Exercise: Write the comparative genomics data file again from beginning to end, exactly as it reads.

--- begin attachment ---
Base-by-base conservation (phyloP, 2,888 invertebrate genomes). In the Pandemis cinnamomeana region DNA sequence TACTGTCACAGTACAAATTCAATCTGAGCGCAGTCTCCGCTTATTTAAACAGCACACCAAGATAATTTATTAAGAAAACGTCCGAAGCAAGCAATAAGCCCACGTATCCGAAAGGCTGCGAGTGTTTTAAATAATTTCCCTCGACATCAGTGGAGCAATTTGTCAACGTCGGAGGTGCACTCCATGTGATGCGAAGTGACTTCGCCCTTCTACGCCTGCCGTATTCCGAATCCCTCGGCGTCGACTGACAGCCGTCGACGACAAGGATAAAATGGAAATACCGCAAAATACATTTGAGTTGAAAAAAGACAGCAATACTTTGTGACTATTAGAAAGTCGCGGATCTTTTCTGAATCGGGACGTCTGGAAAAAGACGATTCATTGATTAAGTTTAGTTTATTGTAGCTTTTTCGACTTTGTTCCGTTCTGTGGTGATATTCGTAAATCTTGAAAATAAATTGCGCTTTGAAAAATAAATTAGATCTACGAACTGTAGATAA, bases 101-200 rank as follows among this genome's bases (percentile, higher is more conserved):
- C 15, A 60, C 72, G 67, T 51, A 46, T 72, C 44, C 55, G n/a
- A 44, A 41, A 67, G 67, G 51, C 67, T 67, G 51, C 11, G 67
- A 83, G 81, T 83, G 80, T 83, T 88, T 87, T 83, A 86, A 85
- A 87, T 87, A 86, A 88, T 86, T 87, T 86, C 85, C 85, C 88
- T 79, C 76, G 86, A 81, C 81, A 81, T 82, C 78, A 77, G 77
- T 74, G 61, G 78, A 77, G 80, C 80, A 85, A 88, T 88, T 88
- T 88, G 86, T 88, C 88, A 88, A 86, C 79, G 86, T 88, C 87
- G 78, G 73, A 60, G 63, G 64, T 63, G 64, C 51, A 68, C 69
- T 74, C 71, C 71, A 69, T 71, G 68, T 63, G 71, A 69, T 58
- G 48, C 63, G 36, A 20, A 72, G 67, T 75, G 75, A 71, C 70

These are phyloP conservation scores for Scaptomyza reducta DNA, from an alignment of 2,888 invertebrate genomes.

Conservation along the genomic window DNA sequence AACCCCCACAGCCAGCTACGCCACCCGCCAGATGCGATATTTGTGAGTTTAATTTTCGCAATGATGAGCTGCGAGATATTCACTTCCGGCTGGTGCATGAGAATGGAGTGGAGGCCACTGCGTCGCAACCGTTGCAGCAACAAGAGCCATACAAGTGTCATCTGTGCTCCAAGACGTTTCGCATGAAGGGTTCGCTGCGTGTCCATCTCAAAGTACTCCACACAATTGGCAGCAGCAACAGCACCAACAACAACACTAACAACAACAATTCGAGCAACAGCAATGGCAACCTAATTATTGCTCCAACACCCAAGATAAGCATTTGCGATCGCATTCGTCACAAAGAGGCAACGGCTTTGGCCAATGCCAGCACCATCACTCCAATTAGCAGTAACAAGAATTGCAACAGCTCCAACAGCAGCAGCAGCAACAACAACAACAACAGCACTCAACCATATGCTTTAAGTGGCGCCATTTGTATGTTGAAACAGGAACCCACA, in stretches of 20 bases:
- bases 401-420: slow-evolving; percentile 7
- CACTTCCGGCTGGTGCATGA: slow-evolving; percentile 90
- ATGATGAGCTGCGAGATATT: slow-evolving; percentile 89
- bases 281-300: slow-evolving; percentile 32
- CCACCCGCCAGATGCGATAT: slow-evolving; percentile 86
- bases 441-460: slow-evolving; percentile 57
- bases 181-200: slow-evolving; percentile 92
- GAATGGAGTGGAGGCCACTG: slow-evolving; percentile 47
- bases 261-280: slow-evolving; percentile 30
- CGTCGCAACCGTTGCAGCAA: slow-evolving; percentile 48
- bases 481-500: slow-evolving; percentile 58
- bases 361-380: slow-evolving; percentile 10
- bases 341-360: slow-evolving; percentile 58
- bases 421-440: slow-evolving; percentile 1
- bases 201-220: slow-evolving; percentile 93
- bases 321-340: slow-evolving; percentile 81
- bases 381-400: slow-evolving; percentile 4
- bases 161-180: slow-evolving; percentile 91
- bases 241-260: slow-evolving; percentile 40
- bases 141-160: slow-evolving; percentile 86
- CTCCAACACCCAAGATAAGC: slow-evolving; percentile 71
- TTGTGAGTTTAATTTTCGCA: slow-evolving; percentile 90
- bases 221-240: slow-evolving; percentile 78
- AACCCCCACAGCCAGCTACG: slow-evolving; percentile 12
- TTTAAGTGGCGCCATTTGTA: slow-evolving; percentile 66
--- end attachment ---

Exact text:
Base-by-base conservation (phyloP, 2,888 invertebrate genomes). In the Pandemis cinnamomeana region DNA sequence TACTGTCACAGTACAAATTCAATCTGAGCGCAGTCTCCGCTTATTTAAACAGCACACCAAGATAATTTATTAAGAAAACGTCCGAAGCAAGCAATAAGCCCACGTATCCGAAAGGCTGCGAGTGTTTTAAATAATTTCCCTCGACATCAGTGGAGCAATTTGTCAACGTCGGAGGTGCACTCCATGTGATGCGAAGTGACTTCGCCCTTCTACGCCTGCCGTATTCCGAATCCCTCGGCGTCGACTGACAGCCGTCGACGACAAGGATAAAATGGAAATACCGCAAAATACATTTGAGTTGAAAAAAGACAGCAATACTTTGTGACTATTAGAAAGTCGCGGATCTTTTCTGAATCGGGACGTCTGGAAAAAGACGATTCATTGATTAAGTTTAGTTTATTGTAGCTTTTTCGACTTTGTTCCGTTCTGTGGTGATATTCGTAAATCTTGAAAATAAATTGCGCTTTGAAAAATAAATTAGATCTACGAACTGTAGATAA, bases 101-200 rank as follows among this genome's bases (percentile, higher is more conserved):
- C 15, A 60, C 72, G 67, T 51, A 46, T 72, C 44, C 55, G n/a
- A 44, A 41, A 67, G 67, G 51, C 67, T 67, G 51, C 11, G 67
- A 83, G 81, T 83, G 80, T 83, T 88, T 87, T 83, A 86, A 85
- A 87, T 87, A 86, A 88, T 86, T 87, T 86, C 85, C 85, C 88
- T 79, C 76, G 86, A 81, C 81, A 81, T 82, C 78, A 77, G 77
- T 74, G 61, G 78, A 77, G 80, C 80, A 85, A 88, T 88, T 88
- T 88, G 86, T 88, C 88, A 88, A 86, C 79, G 86, T 88, C 87
- G 78, G 73, A 60, G 63, G 64, T 63, G 64, C 51, A 68, C 69
- T 74, C 71, C 71, A 69, T 71, G 68, T 63, G 71, A 69, T 58
- G 48, C 63, G 36, A 20, A 72, G 67, T 75, G 75, A 71, C 70

These are phyloP conservation scores for Scaptomyza reducta DNA, from an alignment of 2,888 invertebrate genomes.

Conservation along the genomic window DNA sequence AACCCCCACAGCCAGCTACGCCACCCGCCAGATGCGATATTTGTGAGTTTAATTTTCGCAATGATGAGCTGCGAGATATTCACTTCCGGCTGGTGCATGAGAATGGAGTGGAGGCCACTGCGTCGCAACCGTTGCAGCAACAAGAGCCATACAAGTGTCATCTGTGCTCCAAGACGTTTCGCATGAAGGGTTCGCTGCGTGTCCATCTCAAAGTACTCCACACAATTGGCAGCAGCAACAGCACCAACAACAACACTAACAACAACAATTCGAGCAACAGCAATGGCAACCTAATTATTGCTCCAACACCCAAGATAAGCATTTGCGATCGCATTCGTCACAAAGAGGCAACGGCTTTGGCCAATGCCAGCACCATCACTCCAATTAGCAGTAACAAGAATTGCAACAGCTCCAACAGCAGCAGCAGCAACAACAACAACAACAGCACTCAACCATATGCTTTAAGTGGCGCCATTTGTATGTTGAAACAGGAACCCACA, in stretches of 20 bases:
- bases 401-420: slow-evolving; percentile 7
- CACTTCCGGCTGGTGCATGA: slow-evolving; percentile 90
- ATGATGAGCTGCGAGATATT: slow-evolving; percentile 89
- bases 281-300: slow-evolving; percentile 32
- CCACCCGCCAGATGCGATAT: slow-evolving; percentile 86
- bases 441-460: slow-evolving; percentile 57
- bases 181-200: slow-evolving; percentile 92
- GAATGGAGTGGAGGCCACTG: slow-evolving; percentile 47
- bases 261-280: slow-evolving; percentile 30
- CGTCGCAACCGTTGCAGCAA: slow-evolving; percentile 48
- bases 481-500: slow-evolving; percentile 58
- bases 361-380: slow-evolving; percentile 10
- bases 341-360: slow-evolving; percentile 58
- bases 421-440: slow-evolving; percentile 1
- bases 201-220: slow-evolving; percentile 93
- bases 321-340: slow-evolving; percentile 81
- bases 381-400: slow-evolving; percentile 4
- bases 161-180: slow-evolving; percentile 91
- bases 241-260: slow-evolving; percentile 40
- bases 141-160: slow-evolving; percentile 86
- CTCCAACACCCAAGATAAGC: slow-evolving; percentile 71
- TTGTGAGTTTAATTTTCGCA: slow-evolving; percentile 90
- bases 221-240: slow-evolving; percentile 78
- AACCCCCACAGCCAGCTACG: slow-evolving; percentile 12
- TTTAAGTGGCGCCATTTGTA: slow-evolving; percentile 66